Let's see if we’ve got this right: it turns out that SCO Group doesn’t actually have the Unix-related copyrights and patents it led people to believe it had. It turns out that Novell, from which SCO implied it had acquired those copyrights and patents, refused to transfer them to SCO. And it turns out that SCO has known this for a while, because SCO kept sending Novell letters asking Novell to transfer the copyrights and patents to SCO, and Novell ignored SCO’s letters.
So, lots of what we thought we knew about this SCO mess turns out to be wrong. Which raises an obvious question: what do we know?
Well, we know SCO does have the right to license Unix source code to companies like Microsoft. And SCO does have Unix licence contracts with IBM, Sun, Hewlett-Packard and other hardware and software vendors, some of which it inherited from AT&T, which created Unix at its Bell Labs.
And we now have a pretty good idea of SCO’s philosophy on the subject of software licences and other contracts. As the company put it in a terse, inelegantly worded statement last week: “Contracts are what you use against parties you have relationships with.” No doubt that’s useful to know for SCO’s 6000-odd Unix licensees. They probably thought those contracts were about a mutual benefit. Now they know SCO sees them as a weapon.
We know SCO is now explaining that its lawsuit against IBM is really just a contract dispute, not a suit over copyrights and patents — a fairly safe position for the moment, since we don’t know exactly what’s in the IBM Unix contract. But SCO isn’t offering explanations for why it recently sent threatening letters to nearly 1500 large companies, suggesting that their use of Linux might put them in legal jeopardy because of copyright and patent issues. Most of those companies don’t have contracts that SCO could use against them. In fact, one of those companies was Novell, which actually owns the Unix copyrights and patents that SCO was suggesting it had.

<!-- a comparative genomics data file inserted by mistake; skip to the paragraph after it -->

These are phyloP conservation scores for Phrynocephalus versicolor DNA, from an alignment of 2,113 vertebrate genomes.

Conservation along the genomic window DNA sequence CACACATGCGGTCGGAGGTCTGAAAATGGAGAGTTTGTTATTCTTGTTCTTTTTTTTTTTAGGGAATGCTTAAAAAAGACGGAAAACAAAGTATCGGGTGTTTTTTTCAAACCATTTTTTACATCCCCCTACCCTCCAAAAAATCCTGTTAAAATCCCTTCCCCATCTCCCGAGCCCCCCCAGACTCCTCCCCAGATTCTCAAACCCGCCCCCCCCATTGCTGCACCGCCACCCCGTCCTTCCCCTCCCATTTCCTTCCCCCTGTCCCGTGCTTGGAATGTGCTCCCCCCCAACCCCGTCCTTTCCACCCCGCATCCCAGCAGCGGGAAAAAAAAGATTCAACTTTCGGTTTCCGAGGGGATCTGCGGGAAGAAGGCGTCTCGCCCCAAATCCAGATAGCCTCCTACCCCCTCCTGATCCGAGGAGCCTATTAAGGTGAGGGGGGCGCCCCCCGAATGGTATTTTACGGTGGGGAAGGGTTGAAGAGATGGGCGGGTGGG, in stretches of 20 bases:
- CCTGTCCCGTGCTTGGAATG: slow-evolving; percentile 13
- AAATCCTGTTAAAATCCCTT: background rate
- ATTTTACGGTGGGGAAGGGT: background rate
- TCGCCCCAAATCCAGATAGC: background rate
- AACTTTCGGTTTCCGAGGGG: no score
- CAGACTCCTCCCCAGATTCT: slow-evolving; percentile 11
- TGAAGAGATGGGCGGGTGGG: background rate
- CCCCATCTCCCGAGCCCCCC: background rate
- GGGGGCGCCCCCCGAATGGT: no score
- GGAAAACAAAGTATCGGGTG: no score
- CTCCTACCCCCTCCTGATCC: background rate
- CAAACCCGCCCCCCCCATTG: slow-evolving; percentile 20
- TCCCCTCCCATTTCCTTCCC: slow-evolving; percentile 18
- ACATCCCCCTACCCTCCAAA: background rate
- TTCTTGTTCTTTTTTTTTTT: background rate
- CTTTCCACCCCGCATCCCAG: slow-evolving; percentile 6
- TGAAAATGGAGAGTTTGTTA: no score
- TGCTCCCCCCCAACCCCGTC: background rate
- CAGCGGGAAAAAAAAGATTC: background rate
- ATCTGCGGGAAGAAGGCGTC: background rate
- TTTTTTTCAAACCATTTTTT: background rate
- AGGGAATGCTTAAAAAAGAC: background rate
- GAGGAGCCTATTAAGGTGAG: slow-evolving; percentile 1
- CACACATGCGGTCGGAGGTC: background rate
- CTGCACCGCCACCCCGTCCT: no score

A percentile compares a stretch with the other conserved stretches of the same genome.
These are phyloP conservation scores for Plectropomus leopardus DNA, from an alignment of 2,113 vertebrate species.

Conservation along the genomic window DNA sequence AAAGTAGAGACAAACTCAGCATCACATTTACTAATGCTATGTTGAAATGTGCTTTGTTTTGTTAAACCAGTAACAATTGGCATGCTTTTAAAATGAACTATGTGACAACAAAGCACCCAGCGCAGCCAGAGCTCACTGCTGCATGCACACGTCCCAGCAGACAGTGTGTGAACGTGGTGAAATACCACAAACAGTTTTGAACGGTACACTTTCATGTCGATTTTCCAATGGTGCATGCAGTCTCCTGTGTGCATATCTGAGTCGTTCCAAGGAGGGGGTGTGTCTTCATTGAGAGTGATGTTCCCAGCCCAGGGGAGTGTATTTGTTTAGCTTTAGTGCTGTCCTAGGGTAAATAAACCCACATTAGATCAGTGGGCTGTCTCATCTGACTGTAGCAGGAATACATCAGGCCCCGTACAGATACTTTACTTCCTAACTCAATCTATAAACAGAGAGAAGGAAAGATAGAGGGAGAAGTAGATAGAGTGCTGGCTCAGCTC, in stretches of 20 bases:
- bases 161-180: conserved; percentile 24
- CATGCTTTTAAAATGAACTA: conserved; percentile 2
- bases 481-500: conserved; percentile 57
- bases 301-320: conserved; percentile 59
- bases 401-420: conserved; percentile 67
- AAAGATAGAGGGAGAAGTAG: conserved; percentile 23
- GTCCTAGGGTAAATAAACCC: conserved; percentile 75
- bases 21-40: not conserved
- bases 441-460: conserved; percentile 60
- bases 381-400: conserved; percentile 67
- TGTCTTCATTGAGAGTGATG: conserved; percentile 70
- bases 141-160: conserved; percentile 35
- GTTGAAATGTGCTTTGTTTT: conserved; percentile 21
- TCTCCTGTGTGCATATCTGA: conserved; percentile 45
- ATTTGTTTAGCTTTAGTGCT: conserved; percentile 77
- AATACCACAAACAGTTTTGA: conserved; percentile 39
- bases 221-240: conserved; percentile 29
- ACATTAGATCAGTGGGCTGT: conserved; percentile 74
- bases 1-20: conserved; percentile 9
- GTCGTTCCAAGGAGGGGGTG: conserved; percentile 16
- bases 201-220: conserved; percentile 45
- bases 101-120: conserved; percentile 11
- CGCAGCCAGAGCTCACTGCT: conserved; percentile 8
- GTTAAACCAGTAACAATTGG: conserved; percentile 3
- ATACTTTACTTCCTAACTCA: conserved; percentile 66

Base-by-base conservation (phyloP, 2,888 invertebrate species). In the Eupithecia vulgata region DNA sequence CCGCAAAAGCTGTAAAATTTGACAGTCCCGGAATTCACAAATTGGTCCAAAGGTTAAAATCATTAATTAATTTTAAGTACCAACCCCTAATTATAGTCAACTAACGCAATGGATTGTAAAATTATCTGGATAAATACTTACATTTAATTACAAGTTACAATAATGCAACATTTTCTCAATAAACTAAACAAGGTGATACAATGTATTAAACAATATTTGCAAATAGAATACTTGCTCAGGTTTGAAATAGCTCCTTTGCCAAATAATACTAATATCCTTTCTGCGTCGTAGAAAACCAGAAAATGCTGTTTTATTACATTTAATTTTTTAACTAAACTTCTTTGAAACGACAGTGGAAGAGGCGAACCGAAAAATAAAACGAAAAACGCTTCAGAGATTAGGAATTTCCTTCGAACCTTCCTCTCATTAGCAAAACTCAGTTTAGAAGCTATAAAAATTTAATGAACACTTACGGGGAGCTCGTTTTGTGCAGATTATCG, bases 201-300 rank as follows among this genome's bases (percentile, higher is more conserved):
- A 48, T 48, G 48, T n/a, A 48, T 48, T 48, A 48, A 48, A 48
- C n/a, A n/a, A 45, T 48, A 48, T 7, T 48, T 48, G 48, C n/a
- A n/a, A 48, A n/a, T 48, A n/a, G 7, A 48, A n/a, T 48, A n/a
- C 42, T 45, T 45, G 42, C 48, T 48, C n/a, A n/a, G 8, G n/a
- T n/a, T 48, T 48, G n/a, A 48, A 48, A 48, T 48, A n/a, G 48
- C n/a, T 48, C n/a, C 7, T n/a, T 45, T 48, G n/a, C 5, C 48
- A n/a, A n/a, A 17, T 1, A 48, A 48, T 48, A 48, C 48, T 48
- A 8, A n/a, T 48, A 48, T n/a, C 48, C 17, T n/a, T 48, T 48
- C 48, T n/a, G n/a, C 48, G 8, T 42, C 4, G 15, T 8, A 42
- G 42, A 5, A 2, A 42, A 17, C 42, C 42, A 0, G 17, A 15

We finally do have an explanation for why IBM’s legal brief responding to SCO’s lawsuit was so, well, brief. If you haven’t read it or heard about it, IBM’s legal response was little more than a statement that said that virtually nothing in SCO’s lawsuit is true. Thanks to Novell, we now know that as far as ownership of the copyrighted Unix source code IBM originally licensed from AT&T goes, IBM was exactly right.
And thanks to Novell, we now have a pretty good idea of what happens when hard facts meet heavy FUD (fear, uncertainty, doubt). Wednesday morning last week, SCO issued a healthy quarterly financial report — the company was actually profitable again. That same morning, Novell made its statement that it had never transferred Unix copyrights and patents to SCO.
Result: SCO’s stock plunged, losing nearly 25 per cent of its value by that Wednesday night. That lets us know pretty decisively what investors were looking at when they bid up the price of SCO. SCO’s biggest asset was the sabre rattling it did for its billion-dollar lawsuit against IBM. And now investors no longer believe there’s any sabre left to rattle. So, to summarise: SCO’s lawsuit against IBM turns out to be a lot narrower than SCO had implied. SCO’s claims against companies that don’t have contracts with SCO turn out to be nonexistent. And SCO’s inflated stock turns out to have nowhere to go but down.
Which means there are really just two things left that we don’t know when it comes to SCO.
We don’t know whether SCO can actually be saved from the hole that CEO Darl McBride has dug for it — reputation damaged, credibility shot, customer hostility at an all-time high.
And we don’t know how much longer it will take before Ray Noorda (CEO and president of Novell until Jiune 1994), who owns nearly half of SCO, will finally pull the plug on this sordid, sorry mess.